Kim, at the forum, stressed three major roles of the Army: the final "assurer" of national defense, the "builder" for peace on the peninsula, and the "connector" that enables young conscripts to cultivate expertise in certain areas and later contribute to society.
As for the Army's reform, Michael Raska, assistant professor at the S. Rajaratnam School of International Studies of Nanyang Technological University in Singapore, pointed out the need to overcome the old paradigm marked by such factors as the structural dependence on the South Korea-U.S. alliance.
"Indeed, the confluence of political, economic and strategic constraints embedded in South Korea's traditional security paradigm precluded the implementation of selected defense reforms at the operational level, where the ROK Army has struggled to overcome a range of technical and interoperability problems in conducting full-spectrum joint military operations, i.e. obtaining a common operational picture, coordinating intelligence, ensuring information security, and enabling cooperative command, control and communication capabilities," he said.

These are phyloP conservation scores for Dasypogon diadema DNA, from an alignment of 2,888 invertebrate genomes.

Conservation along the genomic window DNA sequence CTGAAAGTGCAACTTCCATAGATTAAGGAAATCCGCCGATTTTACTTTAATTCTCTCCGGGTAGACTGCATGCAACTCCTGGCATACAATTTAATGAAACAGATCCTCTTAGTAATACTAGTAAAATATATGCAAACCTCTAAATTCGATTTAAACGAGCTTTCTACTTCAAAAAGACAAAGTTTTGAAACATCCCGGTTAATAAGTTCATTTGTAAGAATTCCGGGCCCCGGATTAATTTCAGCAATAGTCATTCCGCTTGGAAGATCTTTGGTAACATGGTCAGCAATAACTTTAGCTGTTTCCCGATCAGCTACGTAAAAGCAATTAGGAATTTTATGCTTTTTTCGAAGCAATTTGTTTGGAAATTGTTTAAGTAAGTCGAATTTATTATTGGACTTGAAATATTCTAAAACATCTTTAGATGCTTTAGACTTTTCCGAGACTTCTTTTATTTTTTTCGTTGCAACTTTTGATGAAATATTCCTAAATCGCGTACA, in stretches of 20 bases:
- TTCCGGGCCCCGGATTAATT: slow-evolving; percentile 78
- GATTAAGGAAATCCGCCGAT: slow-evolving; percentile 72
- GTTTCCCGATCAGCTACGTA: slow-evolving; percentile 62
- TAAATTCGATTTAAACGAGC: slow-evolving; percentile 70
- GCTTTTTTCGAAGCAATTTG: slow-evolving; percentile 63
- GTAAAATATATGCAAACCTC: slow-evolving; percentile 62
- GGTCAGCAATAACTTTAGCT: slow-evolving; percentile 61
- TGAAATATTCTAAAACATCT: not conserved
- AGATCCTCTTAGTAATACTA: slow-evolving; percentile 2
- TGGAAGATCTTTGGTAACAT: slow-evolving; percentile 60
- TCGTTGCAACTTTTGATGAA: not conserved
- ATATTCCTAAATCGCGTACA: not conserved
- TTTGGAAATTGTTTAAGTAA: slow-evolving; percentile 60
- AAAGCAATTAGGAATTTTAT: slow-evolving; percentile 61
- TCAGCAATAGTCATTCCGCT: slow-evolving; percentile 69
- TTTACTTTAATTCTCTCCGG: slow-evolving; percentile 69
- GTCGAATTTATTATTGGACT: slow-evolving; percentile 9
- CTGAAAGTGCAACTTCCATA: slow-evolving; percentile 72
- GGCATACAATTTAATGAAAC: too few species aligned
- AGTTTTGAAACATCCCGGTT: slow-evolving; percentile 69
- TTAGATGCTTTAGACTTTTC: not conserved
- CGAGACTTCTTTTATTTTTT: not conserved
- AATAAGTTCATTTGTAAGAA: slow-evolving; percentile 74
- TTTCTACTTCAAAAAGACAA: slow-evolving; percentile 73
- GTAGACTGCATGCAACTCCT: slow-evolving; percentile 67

"These challenges can be attributed to the traditional force structure design and its ramifications, i.e. inter-service divides, technological and operational deficiencies with the U.S. forces, and arguably, the lack of direct and diverse combat experience," he added.
Amid worsening public sentiment against the Army, some experts noted that the Army's role may be still important when the North Korean threats remain high despite ongoing efforts for cross-border rapprochement.
"Still, we cannot rule out the possibility of a full-blown war on the peninsula," said Park Won-gon, a security expert at Handong Global University. "In case of a sudden unrest in the North, there also needs to be many ground forces that would undertake a post-crisis stabilization mission.
Park also pointed out that Washington's growing focus on naval and aerial power could mean the need for Seoul to play a central role in providing ground forces during allied operations in case of a contingency.